Comparison of In Vivo Simulation Training Compared to Video Simulation Training for Identifying Clinical Markers of Distress When Feeding Preterm Infants
MS (Master of Science)
Date of Award
Committee Chair or Co-Chairs
Neina Ferguson, Brenda Louw
Preterm infants have multiple health complications due to their underdeveloped neurological systems. Bottle-feeding difficulties are one complication that leads to pulmonary illness secondary to aspiration. Preterm infants exhibit clinical markers when experiencing distress during bottle-feeding. Training caregivers to identify clinical markers reduces the risk for aspiration. Simulation training provides a safe learning environment without harming patients. Twenty-two speech-language pathology and pre-requisite students divided into two simulation groups, video-simulation (N=12) and in-vivo simulation (N=10), were trained to document clinical markers of distress exhibited by preterm infants and make clinical judgments about bottle-feeding. Students rated their levels of anxiety during simulation training. Results revealed that students trained using video-simulation performed with higher clinical judgment scores and lower anxiety levels than students who received in-vivo training. Students’ knowledge of and ability to identify distress markers in preterm infants during bottle-feeding significantly improved after training in both groups without group differences.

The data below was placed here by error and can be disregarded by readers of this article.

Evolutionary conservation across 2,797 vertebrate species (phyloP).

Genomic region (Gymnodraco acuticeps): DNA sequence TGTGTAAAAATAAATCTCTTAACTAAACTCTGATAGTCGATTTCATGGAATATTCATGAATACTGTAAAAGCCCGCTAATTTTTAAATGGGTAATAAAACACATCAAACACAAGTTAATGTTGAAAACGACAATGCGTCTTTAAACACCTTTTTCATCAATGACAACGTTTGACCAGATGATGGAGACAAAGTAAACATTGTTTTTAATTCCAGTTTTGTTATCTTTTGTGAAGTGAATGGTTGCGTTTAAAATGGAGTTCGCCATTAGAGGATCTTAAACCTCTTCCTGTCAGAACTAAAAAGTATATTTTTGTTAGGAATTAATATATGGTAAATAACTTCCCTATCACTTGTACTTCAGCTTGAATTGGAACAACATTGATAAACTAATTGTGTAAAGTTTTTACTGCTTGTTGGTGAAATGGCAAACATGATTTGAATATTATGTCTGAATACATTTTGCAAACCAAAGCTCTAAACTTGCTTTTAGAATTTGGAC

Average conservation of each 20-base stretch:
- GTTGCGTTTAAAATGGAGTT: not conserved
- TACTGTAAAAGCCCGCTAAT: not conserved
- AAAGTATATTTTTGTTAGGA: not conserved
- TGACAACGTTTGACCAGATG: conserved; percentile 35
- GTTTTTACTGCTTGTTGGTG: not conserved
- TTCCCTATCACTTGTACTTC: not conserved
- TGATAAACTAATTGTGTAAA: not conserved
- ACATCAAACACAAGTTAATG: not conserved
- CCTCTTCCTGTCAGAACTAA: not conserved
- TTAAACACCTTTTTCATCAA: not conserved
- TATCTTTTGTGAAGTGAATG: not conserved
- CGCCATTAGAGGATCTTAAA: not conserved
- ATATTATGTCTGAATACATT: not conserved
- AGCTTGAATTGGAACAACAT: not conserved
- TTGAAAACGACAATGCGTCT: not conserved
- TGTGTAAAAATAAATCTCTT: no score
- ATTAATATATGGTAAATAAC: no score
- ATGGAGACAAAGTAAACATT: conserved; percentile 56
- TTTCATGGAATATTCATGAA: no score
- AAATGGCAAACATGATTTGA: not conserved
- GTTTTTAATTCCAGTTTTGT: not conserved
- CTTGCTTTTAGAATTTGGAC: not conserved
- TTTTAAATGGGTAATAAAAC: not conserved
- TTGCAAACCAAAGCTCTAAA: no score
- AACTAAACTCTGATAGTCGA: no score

Thesis - unrestricted
Wagner, Emily M., "Comparison of In Vivo Simulation Training Compared to Video Simulation Training for Identifying Clinical Markers of Distress When Feeding Preterm Infants" (2016). Electronic Theses and Dissertations. Paper 3032. https://dc.etsu.edu/etd/3032
Copyright by the authors.